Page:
Humans are good at being bad to each other, and the artifacts of that cruelty are on display in this museum, which contains over 100 exhibits showcasing the torture practices of medieval and early modern Europe.
A short walk from Prague’s Old Town Square, at the east end of the Charles Bridge stands a three-story museum. Inside its exhibits showcase the various instruments used by Europe’s powers-that-were to torment heretics, “witches,” political rebels, scapegoats, gluttons, insufficiently amusing entertainers, women who talked too much, and other assorted enemies of the state.
The Museum of Torture Instruments contains more than 60 torture devices, including old standbys like the iron maiden (known here as the Virgin of Nuremberg), the rack, and the gridiron (the getting-roasted-alive kind, not the football kind), as well as deeper cuts like the Spanish Tickle Torture (less tickling, more getting cut to ribbons by a giant fork), the Catalan Garrote (a garrote plus a spike at the base of the skull for added horror), and an array of iron masks—plucked from your most vivid Lynchian fever dreams—designed to publicly humiliate sinners.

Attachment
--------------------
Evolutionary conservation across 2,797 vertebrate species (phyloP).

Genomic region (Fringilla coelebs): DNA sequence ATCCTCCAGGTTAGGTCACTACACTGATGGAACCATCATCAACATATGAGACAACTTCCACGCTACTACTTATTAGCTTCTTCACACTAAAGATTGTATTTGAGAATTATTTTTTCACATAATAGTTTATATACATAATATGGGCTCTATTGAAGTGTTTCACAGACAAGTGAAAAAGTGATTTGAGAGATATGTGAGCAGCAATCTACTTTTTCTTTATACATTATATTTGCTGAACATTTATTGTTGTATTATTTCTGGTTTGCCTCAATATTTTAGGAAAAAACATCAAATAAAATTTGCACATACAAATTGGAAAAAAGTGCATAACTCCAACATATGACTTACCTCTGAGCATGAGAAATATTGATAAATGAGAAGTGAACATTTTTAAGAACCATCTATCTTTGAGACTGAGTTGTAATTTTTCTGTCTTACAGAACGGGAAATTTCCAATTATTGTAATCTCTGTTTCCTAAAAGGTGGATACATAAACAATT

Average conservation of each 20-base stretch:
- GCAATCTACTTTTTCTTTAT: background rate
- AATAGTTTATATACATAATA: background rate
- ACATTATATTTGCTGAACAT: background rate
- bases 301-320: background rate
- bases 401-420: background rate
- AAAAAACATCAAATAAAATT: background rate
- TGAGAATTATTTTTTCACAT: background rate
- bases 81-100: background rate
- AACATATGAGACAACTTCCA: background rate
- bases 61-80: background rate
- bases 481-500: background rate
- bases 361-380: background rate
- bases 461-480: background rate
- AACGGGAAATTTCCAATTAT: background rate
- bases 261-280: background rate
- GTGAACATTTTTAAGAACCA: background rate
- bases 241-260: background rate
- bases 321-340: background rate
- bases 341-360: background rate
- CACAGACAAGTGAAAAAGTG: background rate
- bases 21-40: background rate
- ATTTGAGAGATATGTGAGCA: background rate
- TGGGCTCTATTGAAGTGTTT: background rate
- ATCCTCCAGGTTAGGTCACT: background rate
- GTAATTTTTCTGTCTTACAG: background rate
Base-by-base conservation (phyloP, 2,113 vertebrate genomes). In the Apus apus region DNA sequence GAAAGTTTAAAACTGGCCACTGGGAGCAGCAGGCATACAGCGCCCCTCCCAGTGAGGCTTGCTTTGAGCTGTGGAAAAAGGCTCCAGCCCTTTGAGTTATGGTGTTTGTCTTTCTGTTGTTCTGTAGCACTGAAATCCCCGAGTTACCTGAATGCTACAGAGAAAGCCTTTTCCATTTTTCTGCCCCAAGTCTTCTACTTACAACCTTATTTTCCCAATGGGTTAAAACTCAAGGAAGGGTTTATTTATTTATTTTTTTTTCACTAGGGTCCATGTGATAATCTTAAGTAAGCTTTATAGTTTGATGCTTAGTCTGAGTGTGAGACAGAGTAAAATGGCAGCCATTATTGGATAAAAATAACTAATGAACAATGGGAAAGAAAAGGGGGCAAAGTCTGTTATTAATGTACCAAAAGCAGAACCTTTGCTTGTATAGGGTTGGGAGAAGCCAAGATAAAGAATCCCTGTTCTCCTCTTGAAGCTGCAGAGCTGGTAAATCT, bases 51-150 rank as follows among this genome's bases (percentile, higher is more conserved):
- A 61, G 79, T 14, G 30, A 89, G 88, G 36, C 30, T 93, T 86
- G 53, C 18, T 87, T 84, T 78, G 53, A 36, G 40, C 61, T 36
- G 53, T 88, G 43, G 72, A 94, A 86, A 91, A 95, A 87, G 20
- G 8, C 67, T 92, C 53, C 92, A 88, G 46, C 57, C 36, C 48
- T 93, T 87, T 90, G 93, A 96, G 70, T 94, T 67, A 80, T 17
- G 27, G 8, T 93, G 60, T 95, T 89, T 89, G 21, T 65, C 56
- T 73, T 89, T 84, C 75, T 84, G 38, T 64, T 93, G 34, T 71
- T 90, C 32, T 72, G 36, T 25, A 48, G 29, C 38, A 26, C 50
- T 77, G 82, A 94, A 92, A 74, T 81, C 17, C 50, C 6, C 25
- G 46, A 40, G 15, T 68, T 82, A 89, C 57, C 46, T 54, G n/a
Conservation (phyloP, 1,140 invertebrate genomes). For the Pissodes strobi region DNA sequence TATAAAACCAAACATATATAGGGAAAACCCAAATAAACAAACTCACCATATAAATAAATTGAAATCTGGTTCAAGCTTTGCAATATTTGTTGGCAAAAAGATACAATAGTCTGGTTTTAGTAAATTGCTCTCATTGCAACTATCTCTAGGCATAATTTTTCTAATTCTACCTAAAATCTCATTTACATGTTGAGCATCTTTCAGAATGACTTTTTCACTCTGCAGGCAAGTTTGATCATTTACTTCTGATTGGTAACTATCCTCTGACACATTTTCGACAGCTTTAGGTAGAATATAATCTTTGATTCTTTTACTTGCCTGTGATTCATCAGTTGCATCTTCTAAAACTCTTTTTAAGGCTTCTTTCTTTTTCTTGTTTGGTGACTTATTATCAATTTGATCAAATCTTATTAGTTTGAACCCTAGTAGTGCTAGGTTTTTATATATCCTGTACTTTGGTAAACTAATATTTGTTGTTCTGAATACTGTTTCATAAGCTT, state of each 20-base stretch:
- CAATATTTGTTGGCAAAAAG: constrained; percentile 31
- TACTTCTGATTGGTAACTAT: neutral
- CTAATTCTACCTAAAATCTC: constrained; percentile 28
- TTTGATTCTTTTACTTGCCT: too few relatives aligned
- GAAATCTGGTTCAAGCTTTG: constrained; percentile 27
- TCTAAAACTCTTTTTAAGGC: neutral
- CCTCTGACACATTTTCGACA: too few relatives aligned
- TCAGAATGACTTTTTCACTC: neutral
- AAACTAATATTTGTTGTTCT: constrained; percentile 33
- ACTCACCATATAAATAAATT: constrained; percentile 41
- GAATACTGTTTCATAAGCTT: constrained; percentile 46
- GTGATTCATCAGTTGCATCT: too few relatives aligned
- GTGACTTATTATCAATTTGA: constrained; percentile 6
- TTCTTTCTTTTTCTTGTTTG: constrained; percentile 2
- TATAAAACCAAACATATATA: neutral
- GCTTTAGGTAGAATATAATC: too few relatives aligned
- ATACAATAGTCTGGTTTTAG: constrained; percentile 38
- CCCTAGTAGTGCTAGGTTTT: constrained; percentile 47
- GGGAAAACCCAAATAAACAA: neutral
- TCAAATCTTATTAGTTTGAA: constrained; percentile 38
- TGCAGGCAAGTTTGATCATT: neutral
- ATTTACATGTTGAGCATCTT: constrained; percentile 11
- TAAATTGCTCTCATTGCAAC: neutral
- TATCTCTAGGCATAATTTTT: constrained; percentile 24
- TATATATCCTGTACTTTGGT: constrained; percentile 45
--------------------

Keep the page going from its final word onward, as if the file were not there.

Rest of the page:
Torture was formally abolished by European governments in the 19th century, and the actual practice of torture decreased as well during that period. Today, prohibition against torture is a bedrock principle of international law. Groups like Human Rights Watch document the use of torture and work with victims to ensure that those who use it are brought to justice.
The implements at the museum are accompanied by medieval-style illustrations showing how the devices were used, as well as detailed textual explanations of their workings in eight different languages. The Museum of Torture Instruments also includes wax figures of various hapless individuals, as well as special effect representations of a witch-burning and an execution by sword.
Know Before You Go
Walking access easiest due to it already being a prime sightseeing spot. There are two museums of torture in Prague with roughly the same name and same exposition. The museum mentioned in this entry is located close to the Old Town Square, by the address Celetná 12. The other one is just in front of the Charles Bridge, by the address Křižovnické nám. 1. The first one is more graphic with many of the instruments shown with wax models as torture subjects.